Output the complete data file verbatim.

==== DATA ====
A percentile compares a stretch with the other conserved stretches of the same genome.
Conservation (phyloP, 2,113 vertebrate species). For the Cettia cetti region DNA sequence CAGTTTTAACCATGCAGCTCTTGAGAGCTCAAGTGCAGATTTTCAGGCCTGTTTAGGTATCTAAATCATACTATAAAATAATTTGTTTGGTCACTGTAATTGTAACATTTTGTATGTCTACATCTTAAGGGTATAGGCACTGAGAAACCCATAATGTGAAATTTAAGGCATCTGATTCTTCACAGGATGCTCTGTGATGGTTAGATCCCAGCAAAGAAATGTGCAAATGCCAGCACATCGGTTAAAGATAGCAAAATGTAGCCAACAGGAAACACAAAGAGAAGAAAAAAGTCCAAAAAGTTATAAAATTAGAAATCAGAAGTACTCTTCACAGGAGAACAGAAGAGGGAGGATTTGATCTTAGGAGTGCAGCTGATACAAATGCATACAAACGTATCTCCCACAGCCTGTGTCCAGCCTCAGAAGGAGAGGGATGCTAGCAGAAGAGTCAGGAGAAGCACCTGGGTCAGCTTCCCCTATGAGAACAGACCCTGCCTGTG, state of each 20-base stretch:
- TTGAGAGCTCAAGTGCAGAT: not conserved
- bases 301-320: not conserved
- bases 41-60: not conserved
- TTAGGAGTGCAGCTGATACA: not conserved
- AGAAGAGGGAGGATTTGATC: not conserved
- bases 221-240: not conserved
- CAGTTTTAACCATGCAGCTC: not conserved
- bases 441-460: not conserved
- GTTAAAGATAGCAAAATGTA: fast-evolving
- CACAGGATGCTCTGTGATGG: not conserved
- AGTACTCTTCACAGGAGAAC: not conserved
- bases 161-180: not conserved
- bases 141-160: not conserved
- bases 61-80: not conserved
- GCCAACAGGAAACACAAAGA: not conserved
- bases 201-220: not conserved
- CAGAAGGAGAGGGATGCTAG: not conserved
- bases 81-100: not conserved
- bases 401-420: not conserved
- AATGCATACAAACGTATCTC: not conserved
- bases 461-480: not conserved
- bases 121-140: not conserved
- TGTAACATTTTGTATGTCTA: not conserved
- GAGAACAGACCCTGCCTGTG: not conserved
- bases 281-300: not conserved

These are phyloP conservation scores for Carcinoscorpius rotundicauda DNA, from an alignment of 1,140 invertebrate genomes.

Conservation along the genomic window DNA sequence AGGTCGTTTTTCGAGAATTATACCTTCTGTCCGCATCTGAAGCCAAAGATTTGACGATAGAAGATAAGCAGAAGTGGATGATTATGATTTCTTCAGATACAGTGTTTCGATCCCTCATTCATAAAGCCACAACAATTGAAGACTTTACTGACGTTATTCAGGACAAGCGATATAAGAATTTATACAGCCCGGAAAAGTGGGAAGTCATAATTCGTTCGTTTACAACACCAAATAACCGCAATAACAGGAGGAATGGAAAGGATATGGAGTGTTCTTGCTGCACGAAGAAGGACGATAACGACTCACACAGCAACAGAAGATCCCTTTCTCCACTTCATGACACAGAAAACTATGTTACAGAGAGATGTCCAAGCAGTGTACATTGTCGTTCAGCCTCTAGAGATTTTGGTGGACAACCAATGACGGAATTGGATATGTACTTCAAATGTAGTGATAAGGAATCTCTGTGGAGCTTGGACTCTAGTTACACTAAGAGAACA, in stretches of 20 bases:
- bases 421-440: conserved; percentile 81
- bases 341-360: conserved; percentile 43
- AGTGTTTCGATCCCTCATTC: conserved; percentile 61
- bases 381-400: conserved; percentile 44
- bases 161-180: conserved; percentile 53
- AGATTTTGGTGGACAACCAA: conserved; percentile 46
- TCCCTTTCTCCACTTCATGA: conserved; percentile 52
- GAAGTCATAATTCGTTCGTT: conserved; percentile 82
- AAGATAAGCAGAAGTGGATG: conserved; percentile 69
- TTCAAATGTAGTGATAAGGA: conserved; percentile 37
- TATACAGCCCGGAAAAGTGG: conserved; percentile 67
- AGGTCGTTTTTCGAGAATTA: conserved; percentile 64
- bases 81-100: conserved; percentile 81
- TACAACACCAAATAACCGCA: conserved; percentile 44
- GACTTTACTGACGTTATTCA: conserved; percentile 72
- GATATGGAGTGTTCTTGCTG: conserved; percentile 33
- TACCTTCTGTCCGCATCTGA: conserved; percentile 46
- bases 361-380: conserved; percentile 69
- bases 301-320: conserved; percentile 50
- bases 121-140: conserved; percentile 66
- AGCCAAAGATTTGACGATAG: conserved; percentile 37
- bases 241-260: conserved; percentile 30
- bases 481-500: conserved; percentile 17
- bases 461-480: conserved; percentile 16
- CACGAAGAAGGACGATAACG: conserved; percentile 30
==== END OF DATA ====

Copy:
A percentile compares a stretch with the other conserved stretches of the same genome.
Conservation (phyloP, 2,113 vertebrate species). For the Cettia cetti region DNA sequence CAGTTTTAACCATGCAGCTCTTGAGAGCTCAAGTGCAGATTTTCAGGCCTGTTTAGGTATCTAAATCATACTATAAAATAATTTGTTTGGTCACTGTAATTGTAACATTTTGTATGTCTACATCTTAAGGGTATAGGCACTGAGAAACCCATAATGTGAAATTTAAGGCATCTGATTCTTCACAGGATGCTCTGTGATGGTTAGATCCCAGCAAAGAAATGTGCAAATGCCAGCACATCGGTTAAAGATAGCAAAATGTAGCCAACAGGAAACACAAAGAGAAGAAAAAAGTCCAAAAAGTTATAAAATTAGAAATCAGAAGTACTCTTCACAGGAGAACAGAAGAGGGAGGATTTGATCTTAGGAGTGCAGCTGATACAAATGCATACAAACGTATCTCCCACAGCCTGTGTCCAGCCTCAGAAGGAGAGGGATGCTAGCAGAAGAGTCAGGAGAAGCACCTGGGTCAGCTTCCCCTATGAGAACAGACCCTGCCTGTG, state of each 20-base stretch:
- TTGAGAGCTCAAGTGCAGAT: not conserved
- bases 301-320: not conserved
- bases 41-60: not conserved
- TTAGGAGTGCAGCTGATACA: not conserved
- AGAAGAGGGAGGATTTGATC: not conserved
- bases 221-240: not conserved
- CAGTTTTAACCATGCAGCTC: not conserved
- bases 441-460: not conserved
- GTTAAAGATAGCAAAATGTA: fast-evolving
- CACAGGATGCTCTGTGATGG: not conserved
- AGTACTCTTCACAGGAGAAC: not conserved
- bases 161-180: not conserved
- bases 141-160: not conserved
- bases 61-80: not conserved
- GCCAACAGGAAACACAAAGA: not conserved
- bases 201-220: not conserved
- CAGAAGGAGAGGGATGCTAG: not conserved
- bases 81-100: not conserved
- bases 401-420: not conserved
- AATGCATACAAACGTATCTC: not conserved
- bases 461-480: not conserved
- bases 121-140: not conserved
- TGTAACATTTTGTATGTCTA: not conserved
- GAGAACAGACCCTGCCTGTG: not conserved
- bases 281-300: not conserved

These are phyloP conservation scores for Carcinoscorpius rotundicauda DNA, from an alignment of 1,140 invertebrate genomes.

Conservation along the genomic window DNA sequence AGGTCGTTTTTCGAGAATTATACCTTCTGTCCGCATCTGAAGCCAAAGATTTGACGATAGAAGATAAGCAGAAGTGGATGATTATGATTTCTTCAGATACAGTGTTTCGATCCCTCATTCATAAAGCCACAACAATTGAAGACTTTACTGACGTTATTCAGGACAAGCGATATAAGAATTTATACAGCCCGGAAAAGTGGGAAGTCATAATTCGTTCGTTTACAACACCAAATAACCGCAATAACAGGAGGAATGGAAAGGATATGGAGTGTTCTTGCTGCACGAAGAAGGACGATAACGACTCACACAGCAACAGAAGATCCCTTTCTCCACTTCATGACACAGAAAACTATGTTACAGAGAGATGTCCAAGCAGTGTACATTGTCGTTCAGCCTCTAGAGATTTTGGTGGACAACCAATGACGGAATTGGATATGTACTTCAAATGTAGTGATAAGGAATCTCTGTGGAGCTTGGACTCTAGTTACACTAAGAGAACA, in stretches of 20 bases:
- bases 421-440: conserved; percentile 81
- bases 341-360: conserved; percentile 43
- AGTGTTTCGATCCCTCATTC: conserved; percentile 61
- bases 381-400: conserved; percentile 44
- bases 161-180: conserved; percentile 53
- AGATTTTGGTGGACAACCAA: conserved; percentile 46
- TCCCTTTCTCCACTTCATGA: conserved; percentile 52
- GAAGTCATAATTCGTTCGTT: conserved; percentile 82
- AAGATAAGCAGAAGTGGATG: conserved; percentile 69
- TTCAAATGTAGTGATAAGGA: conserved; percentile 37
- TATACAGCCCGGAAAAGTGG: conserved; percentile 67
- AGGTCGTTTTTCGAGAATTA: conserved; percentile 64
- bases 81-100: conserved; percentile 81
- TACAACACCAAATAACCGCA: conserved; percentile 44
- GACTTTACTGACGTTATTCA: conserved; percentile 72
- GATATGGAGTGTTCTTGCTG: conserved; percentile 33
- TACCTTCTGTCCGCATCTGA: conserved; percentile 46
- bases 361-380: conserved; percentile 69
- bases 301-320: conserved; percentile 50
- bases 121-140: conserved; percentile 66
- AGCCAAAGATTTGACGATAG: conserved; percentile 37
- bases 241-260: conserved; percentile 30
- bases 481-500: conserved; percentile 17
- bases 461-480: conserved; percentile 16
- CACGAAGAAGGACGATAACG: conserved; percentile 30